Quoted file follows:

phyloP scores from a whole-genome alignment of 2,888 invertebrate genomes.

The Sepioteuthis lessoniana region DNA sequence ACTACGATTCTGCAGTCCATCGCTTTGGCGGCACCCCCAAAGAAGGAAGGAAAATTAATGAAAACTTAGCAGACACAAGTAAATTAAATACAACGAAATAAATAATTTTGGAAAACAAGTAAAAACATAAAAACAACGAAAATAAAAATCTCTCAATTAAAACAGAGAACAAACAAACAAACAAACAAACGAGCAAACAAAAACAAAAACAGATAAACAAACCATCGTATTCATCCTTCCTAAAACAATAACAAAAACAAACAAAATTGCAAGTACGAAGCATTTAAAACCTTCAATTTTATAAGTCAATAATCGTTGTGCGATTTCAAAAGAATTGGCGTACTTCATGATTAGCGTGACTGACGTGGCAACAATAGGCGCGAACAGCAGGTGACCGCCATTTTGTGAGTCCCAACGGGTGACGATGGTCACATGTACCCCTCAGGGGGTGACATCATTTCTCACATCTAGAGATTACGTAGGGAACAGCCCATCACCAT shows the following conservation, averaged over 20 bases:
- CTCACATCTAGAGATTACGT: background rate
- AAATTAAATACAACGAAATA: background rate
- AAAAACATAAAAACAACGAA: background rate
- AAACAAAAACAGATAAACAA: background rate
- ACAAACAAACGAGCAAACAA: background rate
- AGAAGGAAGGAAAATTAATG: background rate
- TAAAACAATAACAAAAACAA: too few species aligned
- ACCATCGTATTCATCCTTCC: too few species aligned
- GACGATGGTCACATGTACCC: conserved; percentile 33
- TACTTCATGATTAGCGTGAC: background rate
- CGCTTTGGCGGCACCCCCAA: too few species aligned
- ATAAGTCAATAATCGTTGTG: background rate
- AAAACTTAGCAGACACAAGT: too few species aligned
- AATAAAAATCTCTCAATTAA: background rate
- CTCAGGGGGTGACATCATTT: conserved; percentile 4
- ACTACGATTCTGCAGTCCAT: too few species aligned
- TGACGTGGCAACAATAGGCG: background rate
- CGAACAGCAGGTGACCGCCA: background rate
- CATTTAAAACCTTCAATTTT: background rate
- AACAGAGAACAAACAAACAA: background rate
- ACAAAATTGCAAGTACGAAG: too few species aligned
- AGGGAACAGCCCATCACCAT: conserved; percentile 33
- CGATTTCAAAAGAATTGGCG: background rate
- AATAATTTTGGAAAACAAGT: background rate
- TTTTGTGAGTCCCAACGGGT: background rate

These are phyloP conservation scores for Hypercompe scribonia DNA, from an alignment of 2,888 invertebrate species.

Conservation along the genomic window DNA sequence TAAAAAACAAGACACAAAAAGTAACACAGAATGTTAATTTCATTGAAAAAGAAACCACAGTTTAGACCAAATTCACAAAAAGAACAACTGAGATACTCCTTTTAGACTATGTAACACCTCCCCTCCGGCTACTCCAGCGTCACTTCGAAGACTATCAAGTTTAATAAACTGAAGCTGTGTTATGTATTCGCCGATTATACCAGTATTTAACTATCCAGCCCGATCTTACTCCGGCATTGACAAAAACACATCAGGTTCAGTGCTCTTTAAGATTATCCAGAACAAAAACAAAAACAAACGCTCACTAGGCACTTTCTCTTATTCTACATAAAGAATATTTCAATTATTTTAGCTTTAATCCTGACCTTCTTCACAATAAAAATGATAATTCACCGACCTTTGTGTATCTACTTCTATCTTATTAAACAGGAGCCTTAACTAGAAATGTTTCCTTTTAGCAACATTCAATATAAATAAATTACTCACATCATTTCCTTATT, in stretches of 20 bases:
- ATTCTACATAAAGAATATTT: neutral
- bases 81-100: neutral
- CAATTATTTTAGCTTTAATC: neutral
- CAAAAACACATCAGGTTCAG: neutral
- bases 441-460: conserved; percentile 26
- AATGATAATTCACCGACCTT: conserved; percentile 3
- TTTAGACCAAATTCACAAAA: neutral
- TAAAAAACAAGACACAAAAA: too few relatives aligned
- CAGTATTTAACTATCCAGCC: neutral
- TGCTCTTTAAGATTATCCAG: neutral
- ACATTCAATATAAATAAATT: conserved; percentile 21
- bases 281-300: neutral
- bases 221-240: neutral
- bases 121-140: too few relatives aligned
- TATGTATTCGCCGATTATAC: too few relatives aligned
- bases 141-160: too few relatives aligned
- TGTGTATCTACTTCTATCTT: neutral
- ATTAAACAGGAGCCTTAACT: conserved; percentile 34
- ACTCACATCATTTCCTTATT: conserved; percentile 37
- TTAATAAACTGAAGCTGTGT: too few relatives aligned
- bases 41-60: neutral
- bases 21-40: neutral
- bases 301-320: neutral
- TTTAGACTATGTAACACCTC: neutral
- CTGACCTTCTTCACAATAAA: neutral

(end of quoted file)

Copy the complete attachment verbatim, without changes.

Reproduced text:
phyloP scores from a whole-genome alignment of 2,888 invertebrate genomes.

The Sepioteuthis lessoniana region DNA sequence ACTACGATTCTGCAGTCCATCGCTTTGGCGGCACCCCCAAAGAAGGAAGGAAAATTAATGAAAACTTAGCAGACACAAGTAAATTAAATACAACGAAATAAATAATTTTGGAAAACAAGTAAAAACATAAAAACAACGAAAATAAAAATCTCTCAATTAAAACAGAGAACAAACAAACAAACAAACAAACGAGCAAACAAAAACAAAAACAGATAAACAAACCATCGTATTCATCCTTCCTAAAACAATAACAAAAACAAACAAAATTGCAAGTACGAAGCATTTAAAACCTTCAATTTTATAAGTCAATAATCGTTGTGCGATTTCAAAAGAATTGGCGTACTTCATGATTAGCGTGACTGACGTGGCAACAATAGGCGCGAACAGCAGGTGACCGCCATTTTGTGAGTCCCAACGGGTGACGATGGTCACATGTACCCCTCAGGGGGTGACATCATTTCTCACATCTAGAGATTACGTAGGGAACAGCCCATCACCAT shows the following conservation, averaged over 20 bases:
- CTCACATCTAGAGATTACGT: background rate
- AAATTAAATACAACGAAATA: background rate
- AAAAACATAAAAACAACGAA: background rate
- AAACAAAAACAGATAAACAA: background rate
- ACAAACAAACGAGCAAACAA: background rate
- AGAAGGAAGGAAAATTAATG: background rate
- TAAAACAATAACAAAAACAA: too few species aligned
- ACCATCGTATTCATCCTTCC: too few species aligned
- GACGATGGTCACATGTACCC: conserved; percentile 33
- TACTTCATGATTAGCGTGAC: background rate
- CGCTTTGGCGGCACCCCCAA: too few species aligned
- ATAAGTCAATAATCGTTGTG: background rate
- AAAACTTAGCAGACACAAGT: too few species aligned
- AATAAAAATCTCTCAATTAA: background rate
- CTCAGGGGGTGACATCATTT: conserved; percentile 4
- ACTACGATTCTGCAGTCCAT: too few species aligned
- TGACGTGGCAACAATAGGCG: background rate
- CGAACAGCAGGTGACCGCCA: background rate
- CATTTAAAACCTTCAATTTT: background rate
- AACAGAGAACAAACAAACAA: background rate
- ACAAAATTGCAAGTACGAAG: too few species aligned
- AGGGAACAGCCCATCACCAT: conserved; percentile 33
- CGATTTCAAAAGAATTGGCG: background rate
- AATAATTTTGGAAAACAAGT: background rate
- TTTTGTGAGTCCCAACGGGT: background rate

These are phyloP conservation scores for Hypercompe scribonia DNA, from an alignment of 2,888 invertebrate species.

Conservation along the genomic window DNA sequence TAAAAAACAAGACACAAAAAGTAACACAGAATGTTAATTTCATTGAAAAAGAAACCACAGTTTAGACCAAATTCACAAAAAGAACAACTGAGATACTCCTTTTAGACTATGTAACACCTCCCCTCCGGCTACTCCAGCGTCACTTCGAAGACTATCAAGTTTAATAAACTGAAGCTGTGTTATGTATTCGCCGATTATACCAGTATTTAACTATCCAGCCCGATCTTACTCCGGCATTGACAAAAACACATCAGGTTCAGTGCTCTTTAAGATTATCCAGAACAAAAACAAAAACAAACGCTCACTAGGCACTTTCTCTTATTCTACATAAAGAATATTTCAATTATTTTAGCTTTAATCCTGACCTTCTTCACAATAAAAATGATAATTCACCGACCTTTGTGTATCTACTTCTATCTTATTAAACAGGAGCCTTAACTAGAAATGTTTCCTTTTAGCAACATTCAATATAAATAAATTACTCACATCATTTCCTTATT, in stretches of 20 bases:
- ATTCTACATAAAGAATATTT: neutral
- bases 81-100: neutral
- CAATTATTTTAGCTTTAATC: neutral
- CAAAAACACATCAGGTTCAG: neutral
- bases 441-460: conserved; percentile 26
- AATGATAATTCACCGACCTT: conserved; percentile 3
- TTTAGACCAAATTCACAAAA: neutral
- TAAAAAACAAGACACAAAAA: too few relatives aligned
- CAGTATTTAACTATCCAGCC: neutral
- TGCTCTTTAAGATTATCCAG: neutral
- ACATTCAATATAAATAAATT: conserved; percentile 21
- bases 281-300: neutral
- bases 221-240: neutral
- bases 121-140: too few relatives aligned
- TATGTATTCGCCGATTATAC: too few relatives aligned
- bases 141-160: too few relatives aligned
- TGTGTATCTACTTCTATCTT: neutral
- ATTAAACAGGAGCCTTAACT: conserved; percentile 34
- ACTCACATCATTTCCTTATT: conserved; percentile 37
- TTAATAAACTGAAGCTGTGT: too few relatives aligned
- bases 41-60: neutral
- bases 21-40: neutral
- bases 301-320: neutral
- TTTAGACTATGTAACACCTC: neutral
- CTGACCTTCTTCACAATAAA: neutral